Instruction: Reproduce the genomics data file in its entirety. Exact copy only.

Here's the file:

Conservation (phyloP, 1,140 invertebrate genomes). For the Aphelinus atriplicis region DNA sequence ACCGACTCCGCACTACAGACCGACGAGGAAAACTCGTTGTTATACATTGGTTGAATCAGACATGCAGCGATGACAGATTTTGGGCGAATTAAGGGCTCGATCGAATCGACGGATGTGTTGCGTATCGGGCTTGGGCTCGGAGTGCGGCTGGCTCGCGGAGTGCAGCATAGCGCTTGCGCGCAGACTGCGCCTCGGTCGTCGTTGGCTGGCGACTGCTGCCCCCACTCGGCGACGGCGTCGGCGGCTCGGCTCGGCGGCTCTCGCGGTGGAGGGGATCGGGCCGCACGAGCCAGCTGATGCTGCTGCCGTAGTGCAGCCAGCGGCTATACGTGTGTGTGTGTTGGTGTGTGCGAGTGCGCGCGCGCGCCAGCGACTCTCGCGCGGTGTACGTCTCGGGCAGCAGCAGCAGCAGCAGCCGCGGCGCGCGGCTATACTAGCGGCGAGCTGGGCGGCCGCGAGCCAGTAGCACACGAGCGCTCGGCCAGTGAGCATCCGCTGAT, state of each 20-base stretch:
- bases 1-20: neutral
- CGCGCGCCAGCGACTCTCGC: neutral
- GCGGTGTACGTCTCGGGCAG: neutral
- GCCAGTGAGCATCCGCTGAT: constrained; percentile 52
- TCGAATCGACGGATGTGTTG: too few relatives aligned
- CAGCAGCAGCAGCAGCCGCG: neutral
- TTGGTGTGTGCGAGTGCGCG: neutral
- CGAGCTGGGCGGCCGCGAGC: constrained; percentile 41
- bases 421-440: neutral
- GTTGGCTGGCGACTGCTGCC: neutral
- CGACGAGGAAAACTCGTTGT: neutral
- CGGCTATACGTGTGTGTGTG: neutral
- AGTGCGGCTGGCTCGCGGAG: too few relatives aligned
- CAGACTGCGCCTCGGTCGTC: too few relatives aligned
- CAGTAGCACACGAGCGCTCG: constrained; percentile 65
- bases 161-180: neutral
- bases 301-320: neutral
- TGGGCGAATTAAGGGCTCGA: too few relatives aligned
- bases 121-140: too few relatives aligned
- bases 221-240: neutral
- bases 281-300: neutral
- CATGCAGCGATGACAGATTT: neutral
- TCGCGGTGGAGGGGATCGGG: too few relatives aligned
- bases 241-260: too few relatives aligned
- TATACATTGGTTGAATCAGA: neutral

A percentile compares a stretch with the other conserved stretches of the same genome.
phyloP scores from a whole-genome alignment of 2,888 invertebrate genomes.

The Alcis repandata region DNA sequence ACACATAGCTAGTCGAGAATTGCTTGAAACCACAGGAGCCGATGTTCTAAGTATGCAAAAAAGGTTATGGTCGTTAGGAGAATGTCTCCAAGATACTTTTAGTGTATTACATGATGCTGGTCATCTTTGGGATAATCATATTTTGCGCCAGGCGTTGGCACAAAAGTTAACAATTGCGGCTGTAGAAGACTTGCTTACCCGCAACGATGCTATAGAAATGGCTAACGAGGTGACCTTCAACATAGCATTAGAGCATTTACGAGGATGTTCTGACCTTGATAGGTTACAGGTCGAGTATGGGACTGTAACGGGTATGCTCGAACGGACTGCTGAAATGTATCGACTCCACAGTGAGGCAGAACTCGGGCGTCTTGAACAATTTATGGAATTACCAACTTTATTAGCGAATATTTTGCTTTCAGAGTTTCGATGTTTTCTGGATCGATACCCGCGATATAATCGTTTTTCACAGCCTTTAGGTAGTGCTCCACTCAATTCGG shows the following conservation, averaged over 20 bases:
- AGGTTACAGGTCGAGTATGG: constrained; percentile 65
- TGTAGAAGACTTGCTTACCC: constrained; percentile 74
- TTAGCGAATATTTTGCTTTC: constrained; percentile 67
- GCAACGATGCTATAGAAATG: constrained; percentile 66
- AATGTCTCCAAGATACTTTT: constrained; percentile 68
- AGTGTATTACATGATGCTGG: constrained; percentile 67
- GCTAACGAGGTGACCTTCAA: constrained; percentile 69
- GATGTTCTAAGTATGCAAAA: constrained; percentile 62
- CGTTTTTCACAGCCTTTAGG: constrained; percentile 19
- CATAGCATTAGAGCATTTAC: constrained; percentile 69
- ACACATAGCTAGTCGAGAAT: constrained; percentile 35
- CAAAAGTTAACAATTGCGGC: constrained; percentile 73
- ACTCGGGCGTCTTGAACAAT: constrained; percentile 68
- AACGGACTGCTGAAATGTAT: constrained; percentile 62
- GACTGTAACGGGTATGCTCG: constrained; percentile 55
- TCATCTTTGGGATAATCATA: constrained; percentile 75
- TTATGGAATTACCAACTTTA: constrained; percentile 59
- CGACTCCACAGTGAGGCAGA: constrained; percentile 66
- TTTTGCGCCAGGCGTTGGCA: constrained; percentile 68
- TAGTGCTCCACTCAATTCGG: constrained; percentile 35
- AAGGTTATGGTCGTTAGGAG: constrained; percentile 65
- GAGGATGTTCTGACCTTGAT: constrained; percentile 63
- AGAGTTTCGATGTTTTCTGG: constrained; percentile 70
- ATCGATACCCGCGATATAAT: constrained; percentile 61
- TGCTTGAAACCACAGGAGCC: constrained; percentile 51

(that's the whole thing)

Conservation (phyloP, 1,140 invertebrate genomes). For the Aphelinus atriplicis region DNA sequence ACCGACTCCGCACTACAGACCGACGAGGAAAACTCGTTGTTATACATTGGTTGAATCAGACATGCAGCGATGACAGATTTTGGGCGAATTAAGGGCTCGATCGAATCGACGGATGTGTTGCGTATCGGGCTTGGGCTCGGAGTGCGGCTGGCTCGCGGAGTGCAGCATAGCGCTTGCGCGCAGACTGCGCCTCGGTCGTCGTTGGCTGGCGACTGCTGCCCCCACTCGGCGACGGCGTCGGCGGCTCGGCTCGGCGGCTCTCGCGGTGGAGGGGATCGGGCCGCACGAGCCAGCTGATGCTGCTGCCGTAGTGCAGCCAGCGGCTATACGTGTGTGTGTGTTGGTGTGTGCGAGTGCGCGCGCGCGCCAGCGACTCTCGCGCGGTGTACGTCTCGGGCAGCAGCAGCAGCAGCAGCCGCGGCGCGCGGCTATACTAGCGGCGAGCTGGGCGGCCGCGAGCCAGTAGCACACGAGCGCTCGGCCAGTGAGCATCCGCTGAT, state of each 20-base stretch:
- bases 1-20: neutral
- CGCGCGCCAGCGACTCTCGC: neutral
- GCGGTGTACGTCTCGGGCAG: neutral
- GCCAGTGAGCATCCGCTGAT: constrained; percentile 52
- TCGAATCGACGGATGTGTTG: too few relatives aligned
- CAGCAGCAGCAGCAGCCGCG: neutral
- TTGGTGTGTGCGAGTGCGCG: neutral
- CGAGCTGGGCGGCCGCGAGC: constrained; percentile 41
- bases 421-440: neutral
- GTTGGCTGGCGACTGCTGCC: neutral
- CGACGAGGAAAACTCGTTGT: neutral
- CGGCTATACGTGTGTGTGTG: neutral
- AGTGCGGCTGGCTCGCGGAG: too few relatives aligned
- CAGACTGCGCCTCGGTCGTC: too few relatives aligned
- CAGTAGCACACGAGCGCTCG: constrained; percentile 65
- bases 161-180: neutral
- bases 301-320: neutral
- TGGGCGAATTAAGGGCTCGA: too few relatives aligned
- bases 121-140: too few relatives aligned
- bases 221-240: neutral
- bases 281-300: neutral
- CATGCAGCGATGACAGATTT: neutral
- TCGCGGTGGAGGGGATCGGG: too few relatives aligned
- bases 241-260: too few relatives aligned
- TATACATTGGTTGAATCAGA: neutral

A percentile compares a stretch with the other conserved stretches of the same genome.
phyloP scores from a whole-genome alignment of 2,888 invertebrate genomes.

The Alcis repandata region DNA sequence ACACATAGCTAGTCGAGAATTGCTTGAAACCACAGGAGCCGATGTTCTAAGTATGCAAAAAAGGTTATGGTCGTTAGGAGAATGTCTCCAAGATACTTTTAGTGTATTACATGATGCTGGTCATCTTTGGGATAATCATATTTTGCGCCAGGCGTTGGCACAAAAGTTAACAATTGCGGCTGTAGAAGACTTGCTTACCCGCAACGATGCTATAGAAATGGCTAACGAGGTGACCTTCAACATAGCATTAGAGCATTTACGAGGATGTTCTGACCTTGATAGGTTACAGGTCGAGTATGGGACTGTAACGGGTATGCTCGAACGGACTGCTGAAATGTATCGACTCCACAGTGAGGCAGAACTCGGGCGTCTTGAACAATTTATGGAATTACCAACTTTATTAGCGAATATTTTGCTTTCAGAGTTTCGATGTTTTCTGGATCGATACCCGCGATATAATCGTTTTTCACAGCCTTTAGGTAGTGCTCCACTCAATTCGG shows the following conservation, averaged over 20 bases:
- AGGTTACAGGTCGAGTATGG: constrained; percentile 65
- TGTAGAAGACTTGCTTACCC: constrained; percentile 74
- TTAGCGAATATTTTGCTTTC: constrained; percentile 67
- GCAACGATGCTATAGAAATG: constrained; percentile 66
- AATGTCTCCAAGATACTTTT: constrained; percentile 68
- AGTGTATTACATGATGCTGG: constrained; percentile 67
- GCTAACGAGGTGACCTTCAA: constrained; percentile 69
- GATGTTCTAAGTATGCAAAA: constrained; percentile 62
- CGTTTTTCACAGCCTTTAGG: constrained; percentile 19
- CATAGCATTAGAGCATTTAC: constrained; percentile 69
- ACACATAGCTAGTCGAGAAT: constrained; percentile 35
- CAAAAGTTAACAATTGCGGC: constrained; percentile 73
- ACTCGGGCGTCTTGAACAAT: constrained; percentile 68
- AACGGACTGCTGAAATGTAT: constrained; percentile 62
- GACTGTAACGGGTATGCTCG: constrained; percentile 55
- TCATCTTTGGGATAATCATA: constrained; percentile 75
- TTATGGAATTACCAACTTTA: constrained; percentile 59
- CGACTCCACAGTGAGGCAGA: constrained; percentile 66
- TTTTGCGCCAGGCGTTGGCA: constrained; percentile 68
- TAGTGCTCCACTCAATTCGG: constrained; percentile 35
- AAGGTTATGGTCGTTAGGAG: constrained; percentile 65
- GAGGATGTTCTGACCTTGAT: constrained; percentile 63
- AGAGTTTCGATGTTTTCTGG: constrained; percentile 70
- ATCGATACCCGCGATATAAT: constrained; percentile 61
- TGCTTGAAACCACAGGAGCC: constrained; percentile 51